8. I love that you wrote a blog post about this! :) I watched that video that was floating around facebook for a while and was shocked and appalled that I (and most everyone else) never knew the real story!

  9. I watched this on a documentary once and listening to that sweet old lady talk was so heartbreaking. So sad.

    Also, to put it in perspective, as someone who worked as a barista in a coffee shop for years, we would do our normal coffees from 140-150 degrees, and "extra hot" to 180 (only because any more and the milk would boil and then it'd be gross).

  10. My mouth is hanging open reading this. The more you know, indeed. I can honestly say that I didn't know any of these facts, and I'm sure at one point in time, I probably rolled my eyes when someone mentioned this case. Now I feel terrible. That's what I get for ASSuming. Also, this is why I'm not a lawyer.

    In other news that sort of compares to this (people having opinions on things they know nothing about), as a nurse, reading comments that the 2 nurses who contracted Ebola must have gotten in because they were negligent, or took heir gear off properly. If people only new... (haha knew... new! snort)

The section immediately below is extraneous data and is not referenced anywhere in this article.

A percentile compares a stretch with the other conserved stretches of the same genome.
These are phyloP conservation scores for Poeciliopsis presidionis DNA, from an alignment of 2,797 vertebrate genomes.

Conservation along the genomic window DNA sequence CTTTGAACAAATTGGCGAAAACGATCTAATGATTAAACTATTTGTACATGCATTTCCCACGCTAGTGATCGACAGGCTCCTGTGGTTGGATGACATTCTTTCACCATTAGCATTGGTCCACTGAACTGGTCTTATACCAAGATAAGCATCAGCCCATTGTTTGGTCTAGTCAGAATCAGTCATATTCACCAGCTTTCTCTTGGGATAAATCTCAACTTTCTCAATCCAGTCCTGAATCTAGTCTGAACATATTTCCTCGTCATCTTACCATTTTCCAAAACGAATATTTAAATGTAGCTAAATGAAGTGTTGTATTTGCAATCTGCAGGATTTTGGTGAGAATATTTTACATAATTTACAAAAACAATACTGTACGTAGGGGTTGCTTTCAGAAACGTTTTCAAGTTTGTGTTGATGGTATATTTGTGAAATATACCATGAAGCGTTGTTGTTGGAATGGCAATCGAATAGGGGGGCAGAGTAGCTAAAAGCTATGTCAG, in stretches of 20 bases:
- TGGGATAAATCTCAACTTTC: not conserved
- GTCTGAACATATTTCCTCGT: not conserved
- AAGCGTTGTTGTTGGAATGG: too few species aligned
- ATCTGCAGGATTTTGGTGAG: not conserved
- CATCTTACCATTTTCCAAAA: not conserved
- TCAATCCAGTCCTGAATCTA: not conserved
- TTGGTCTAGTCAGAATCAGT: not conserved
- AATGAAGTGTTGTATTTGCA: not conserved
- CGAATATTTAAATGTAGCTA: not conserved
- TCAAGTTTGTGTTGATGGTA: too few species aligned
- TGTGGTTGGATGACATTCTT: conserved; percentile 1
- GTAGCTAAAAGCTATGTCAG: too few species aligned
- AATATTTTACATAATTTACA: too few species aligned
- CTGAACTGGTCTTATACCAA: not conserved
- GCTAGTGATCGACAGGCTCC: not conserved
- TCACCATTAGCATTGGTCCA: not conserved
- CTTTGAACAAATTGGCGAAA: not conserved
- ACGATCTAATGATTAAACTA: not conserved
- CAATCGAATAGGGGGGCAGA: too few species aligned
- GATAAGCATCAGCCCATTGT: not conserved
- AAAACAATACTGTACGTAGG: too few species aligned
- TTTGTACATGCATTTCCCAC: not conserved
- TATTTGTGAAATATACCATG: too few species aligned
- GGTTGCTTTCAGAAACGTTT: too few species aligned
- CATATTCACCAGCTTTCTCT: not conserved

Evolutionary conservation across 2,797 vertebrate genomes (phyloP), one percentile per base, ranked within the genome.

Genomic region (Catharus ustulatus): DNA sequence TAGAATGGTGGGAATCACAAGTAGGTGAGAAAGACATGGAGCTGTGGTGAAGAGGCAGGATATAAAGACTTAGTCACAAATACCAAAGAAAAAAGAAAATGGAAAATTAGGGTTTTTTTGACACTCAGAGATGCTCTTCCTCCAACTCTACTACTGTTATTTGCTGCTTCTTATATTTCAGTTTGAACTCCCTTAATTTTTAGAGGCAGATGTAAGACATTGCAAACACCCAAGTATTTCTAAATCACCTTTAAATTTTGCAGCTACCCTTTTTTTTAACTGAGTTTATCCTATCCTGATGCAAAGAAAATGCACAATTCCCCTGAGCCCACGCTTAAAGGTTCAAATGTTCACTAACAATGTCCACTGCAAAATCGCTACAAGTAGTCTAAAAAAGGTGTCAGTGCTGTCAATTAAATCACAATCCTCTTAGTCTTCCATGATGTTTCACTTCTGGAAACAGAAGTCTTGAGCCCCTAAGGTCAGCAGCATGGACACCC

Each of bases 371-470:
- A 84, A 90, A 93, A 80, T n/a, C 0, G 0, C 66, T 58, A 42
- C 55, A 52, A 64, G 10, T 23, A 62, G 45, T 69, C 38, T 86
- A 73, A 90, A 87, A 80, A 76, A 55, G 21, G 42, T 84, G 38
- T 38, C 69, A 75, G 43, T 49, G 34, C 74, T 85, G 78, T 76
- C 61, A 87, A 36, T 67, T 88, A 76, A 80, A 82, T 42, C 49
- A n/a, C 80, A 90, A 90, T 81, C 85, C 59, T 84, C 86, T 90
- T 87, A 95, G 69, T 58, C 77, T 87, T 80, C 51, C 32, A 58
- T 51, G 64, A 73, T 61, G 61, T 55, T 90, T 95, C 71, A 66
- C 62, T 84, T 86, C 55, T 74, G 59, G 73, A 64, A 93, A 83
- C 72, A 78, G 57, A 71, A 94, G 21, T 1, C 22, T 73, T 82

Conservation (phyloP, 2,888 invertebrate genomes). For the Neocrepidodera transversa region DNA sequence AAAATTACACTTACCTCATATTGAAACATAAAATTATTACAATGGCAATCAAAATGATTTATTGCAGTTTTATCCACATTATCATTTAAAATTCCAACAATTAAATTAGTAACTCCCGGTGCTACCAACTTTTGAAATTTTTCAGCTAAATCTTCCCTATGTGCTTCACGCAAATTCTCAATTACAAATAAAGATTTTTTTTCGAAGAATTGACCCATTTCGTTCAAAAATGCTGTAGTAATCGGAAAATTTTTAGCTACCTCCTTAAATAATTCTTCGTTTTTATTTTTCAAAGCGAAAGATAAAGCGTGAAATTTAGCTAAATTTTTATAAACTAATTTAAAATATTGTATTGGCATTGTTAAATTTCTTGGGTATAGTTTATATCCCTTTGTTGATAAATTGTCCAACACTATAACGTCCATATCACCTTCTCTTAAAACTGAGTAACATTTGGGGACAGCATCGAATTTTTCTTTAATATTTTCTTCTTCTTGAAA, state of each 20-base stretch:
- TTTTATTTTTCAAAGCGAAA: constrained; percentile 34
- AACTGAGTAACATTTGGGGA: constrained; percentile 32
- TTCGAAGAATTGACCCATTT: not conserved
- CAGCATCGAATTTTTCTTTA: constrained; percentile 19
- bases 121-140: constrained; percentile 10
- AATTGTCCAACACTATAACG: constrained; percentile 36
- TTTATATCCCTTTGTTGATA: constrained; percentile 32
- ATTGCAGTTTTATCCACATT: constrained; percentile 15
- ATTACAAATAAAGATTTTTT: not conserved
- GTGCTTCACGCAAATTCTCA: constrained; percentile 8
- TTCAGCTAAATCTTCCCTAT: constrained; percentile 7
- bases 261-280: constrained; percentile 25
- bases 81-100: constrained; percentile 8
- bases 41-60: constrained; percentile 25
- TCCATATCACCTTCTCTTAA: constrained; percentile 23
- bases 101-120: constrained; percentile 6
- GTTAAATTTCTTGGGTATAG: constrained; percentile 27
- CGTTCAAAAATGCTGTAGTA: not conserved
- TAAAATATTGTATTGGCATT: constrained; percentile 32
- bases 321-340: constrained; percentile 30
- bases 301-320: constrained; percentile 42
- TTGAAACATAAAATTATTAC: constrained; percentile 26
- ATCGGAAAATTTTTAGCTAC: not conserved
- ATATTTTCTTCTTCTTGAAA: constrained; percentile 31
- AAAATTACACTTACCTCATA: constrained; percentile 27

11. Wow! I'm totally shocked, and embarrassed, as I never knew the full details of this case and incorrectly assumed that the old lady was an idiot! Now who's the idiot? And this is sadly coming from a 7 year corporate litigation paralegal who HATES how quick people are to point blame without know all the facts! (<>). I'm now interested in watching the documentary. Thanks for educating us, Kelly! (Another lesson learned on ASSuming - loved Marla's comment above!).

    P.S. Long time reader, but first time commenter..."hi"! I always enjoy your legal posts! :)

  12. I'm way behind on blogging... So just reading/commenting now. I love this post. I recently learned about the details of this case and was just shocked by how much it got twisted. Crazy. Good for you for providing such a great post to tell the truth!